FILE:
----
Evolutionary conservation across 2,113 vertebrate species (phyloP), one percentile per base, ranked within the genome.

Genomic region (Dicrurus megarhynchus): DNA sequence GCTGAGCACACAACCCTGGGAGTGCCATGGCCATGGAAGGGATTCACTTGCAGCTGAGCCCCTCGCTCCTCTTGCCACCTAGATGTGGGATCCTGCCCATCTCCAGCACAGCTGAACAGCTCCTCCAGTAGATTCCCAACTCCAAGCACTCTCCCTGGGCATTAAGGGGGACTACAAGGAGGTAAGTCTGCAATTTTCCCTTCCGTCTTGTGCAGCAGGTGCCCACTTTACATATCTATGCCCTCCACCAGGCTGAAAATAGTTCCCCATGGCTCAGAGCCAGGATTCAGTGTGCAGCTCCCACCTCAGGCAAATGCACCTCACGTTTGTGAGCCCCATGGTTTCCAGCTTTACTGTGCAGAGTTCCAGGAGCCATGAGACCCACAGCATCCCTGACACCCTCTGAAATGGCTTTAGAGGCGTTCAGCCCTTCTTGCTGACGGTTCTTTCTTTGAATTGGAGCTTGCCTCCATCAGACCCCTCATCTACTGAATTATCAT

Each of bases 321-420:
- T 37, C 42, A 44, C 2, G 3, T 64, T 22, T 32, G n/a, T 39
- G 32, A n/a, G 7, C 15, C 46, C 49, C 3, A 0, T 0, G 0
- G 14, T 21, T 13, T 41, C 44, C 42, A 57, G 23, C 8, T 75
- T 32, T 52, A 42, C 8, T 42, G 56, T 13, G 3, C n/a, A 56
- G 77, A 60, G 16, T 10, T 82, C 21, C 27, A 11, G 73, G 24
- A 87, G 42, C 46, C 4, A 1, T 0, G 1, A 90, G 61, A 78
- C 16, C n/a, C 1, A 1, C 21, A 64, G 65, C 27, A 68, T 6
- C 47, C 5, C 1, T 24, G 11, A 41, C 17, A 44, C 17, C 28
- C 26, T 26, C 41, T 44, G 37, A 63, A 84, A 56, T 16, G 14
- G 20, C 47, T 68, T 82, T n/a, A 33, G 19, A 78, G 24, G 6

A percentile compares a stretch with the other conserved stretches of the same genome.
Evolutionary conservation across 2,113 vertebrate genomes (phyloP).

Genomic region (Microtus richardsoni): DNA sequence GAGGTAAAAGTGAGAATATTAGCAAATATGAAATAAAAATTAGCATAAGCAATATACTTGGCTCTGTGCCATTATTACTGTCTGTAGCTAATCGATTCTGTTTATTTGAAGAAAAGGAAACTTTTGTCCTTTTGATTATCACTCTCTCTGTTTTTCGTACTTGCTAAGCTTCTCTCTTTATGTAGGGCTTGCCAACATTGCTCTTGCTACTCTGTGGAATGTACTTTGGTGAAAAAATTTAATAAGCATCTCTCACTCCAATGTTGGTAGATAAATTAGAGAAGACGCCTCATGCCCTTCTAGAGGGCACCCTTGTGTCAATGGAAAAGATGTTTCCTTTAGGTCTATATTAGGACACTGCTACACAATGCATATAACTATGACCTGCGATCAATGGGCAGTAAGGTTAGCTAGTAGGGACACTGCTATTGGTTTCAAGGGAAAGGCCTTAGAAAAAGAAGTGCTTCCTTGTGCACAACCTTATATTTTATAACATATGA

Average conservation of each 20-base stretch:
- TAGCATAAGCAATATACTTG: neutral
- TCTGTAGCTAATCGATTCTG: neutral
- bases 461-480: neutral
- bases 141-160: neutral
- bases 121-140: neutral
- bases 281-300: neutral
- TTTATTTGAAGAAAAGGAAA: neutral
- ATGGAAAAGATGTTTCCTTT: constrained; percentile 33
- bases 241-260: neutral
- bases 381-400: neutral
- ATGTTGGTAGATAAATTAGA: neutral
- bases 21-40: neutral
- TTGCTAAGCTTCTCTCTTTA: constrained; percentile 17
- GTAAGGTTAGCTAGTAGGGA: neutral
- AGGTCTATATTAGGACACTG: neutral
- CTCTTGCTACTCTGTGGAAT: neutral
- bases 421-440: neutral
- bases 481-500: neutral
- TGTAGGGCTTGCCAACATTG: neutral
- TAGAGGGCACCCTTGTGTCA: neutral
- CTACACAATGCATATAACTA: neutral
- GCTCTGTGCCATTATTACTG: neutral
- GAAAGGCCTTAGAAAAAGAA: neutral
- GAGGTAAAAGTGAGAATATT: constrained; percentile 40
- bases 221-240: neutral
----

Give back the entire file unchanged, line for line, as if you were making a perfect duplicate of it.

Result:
Evolutionary conservation across 2,113 vertebrate species (phyloP), one percentile per base, ranked within the genome.

Genomic region (Dicrurus megarhynchus): DNA sequence GCTGAGCACACAACCCTGGGAGTGCCATGGCCATGGAAGGGATTCACTTGCAGCTGAGCCCCTCGCTCCTCTTGCCACCTAGATGTGGGATCCTGCCCATCTCCAGCACAGCTGAACAGCTCCTCCAGTAGATTCCCAACTCCAAGCACTCTCCCTGGGCATTAAGGGGGACTACAAGGAGGTAAGTCTGCAATTTTCCCTTCCGTCTTGTGCAGCAGGTGCCCACTTTACATATCTATGCCCTCCACCAGGCTGAAAATAGTTCCCCATGGCTCAGAGCCAGGATTCAGTGTGCAGCTCCCACCTCAGGCAAATGCACCTCACGTTTGTGAGCCCCATGGTTTCCAGCTTTACTGTGCAGAGTTCCAGGAGCCATGAGACCCACAGCATCCCTGACACCCTCTGAAATGGCTTTAGAGGCGTTCAGCCCTTCTTGCTGACGGTTCTTTCTTTGAATTGGAGCTTGCCTCCATCAGACCCCTCATCTACTGAATTATCAT

Each of bases 321-420:
- T 37, C 42, A 44, C 2, G 3, T 64, T 22, T 32, G n/a, T 39
- G 32, A n/a, G 7, C 15, C 46, C 49, C 3, A 0, T 0, G 0
- G 14, T 21, T 13, T 41, C 44, C 42, A 57, G 23, C 8, T 75
- T 32, T 52, A 42, C 8, T 42, G 56, T 13, G 3, C n/a, A 56
- G 77, A 60, G 16, T 10, T 82, C 21, C 27, A 11, G 73, G 24
- A 87, G 42, C 46, C 4, A 1, T 0, G 1, A 90, G 61, A 78
- C 16, C n/a, C 1, A 1, C 21, A 64, G 65, C 27, A 68, T 6
- C 47, C 5, C 1, T 24, G 11, A 41, C 17, A 44, C 17, C 28
- C 26, T 26, C 41, T 44, G 37, A 63, A 84, A 56, T 16, G 14
- G 20, C 47, T 68, T 82, T n/a, A 33, G 19, A 78, G 24, G 6

A percentile compares a stretch with the other conserved stretches of the same genome.
Evolutionary conservation across 2,113 vertebrate genomes (phyloP).

Genomic region (Microtus richardsoni): DNA sequence GAGGTAAAAGTGAGAATATTAGCAAATATGAAATAAAAATTAGCATAAGCAATATACTTGGCTCTGTGCCATTATTACTGTCTGTAGCTAATCGATTCTGTTTATTTGAAGAAAAGGAAACTTTTGTCCTTTTGATTATCACTCTCTCTGTTTTTCGTACTTGCTAAGCTTCTCTCTTTATGTAGGGCTTGCCAACATTGCTCTTGCTACTCTGTGGAATGTACTTTGGTGAAAAAATTTAATAAGCATCTCTCACTCCAATGTTGGTAGATAAATTAGAGAAGACGCCTCATGCCCTTCTAGAGGGCACCCTTGTGTCAATGGAAAAGATGTTTCCTTTAGGTCTATATTAGGACACTGCTACACAATGCATATAACTATGACCTGCGATCAATGGGCAGTAAGGTTAGCTAGTAGGGACACTGCTATTGGTTTCAAGGGAAAGGCCTTAGAAAAAGAAGTGCTTCCTTGTGCACAACCTTATATTTTATAACATATGA

Average conservation of each 20-base stretch:
- TAGCATAAGCAATATACTTG: neutral
- TCTGTAGCTAATCGATTCTG: neutral
- bases 461-480: neutral
- bases 141-160: neutral
- bases 121-140: neutral
- bases 281-300: neutral
- TTTATTTGAAGAAAAGGAAA: neutral
- ATGGAAAAGATGTTTCCTTT: constrained; percentile 33
- bases 241-260: neutral
- bases 381-400: neutral
- ATGTTGGTAGATAAATTAGA: neutral
- bases 21-40: neutral
- TTGCTAAGCTTCTCTCTTTA: constrained; percentile 17
- GTAAGGTTAGCTAGTAGGGA: neutral
- AGGTCTATATTAGGACACTG: neutral
- CTCTTGCTACTCTGTGGAAT: neutral
- bases 421-440: neutral
- bases 481-500: neutral
- TGTAGGGCTTGCCAACATTG: neutral
- TAGAGGGCACCCTTGTGTCA: neutral
- CTACACAATGCATATAACTA: neutral
- GCTCTGTGCCATTATTACTG: neutral
- GAAAGGCCTTAGAAAAAGAA: neutral
- GAGGTAAAAGTGAGAATATT: constrained; percentile 40
- bases 221-240: neutral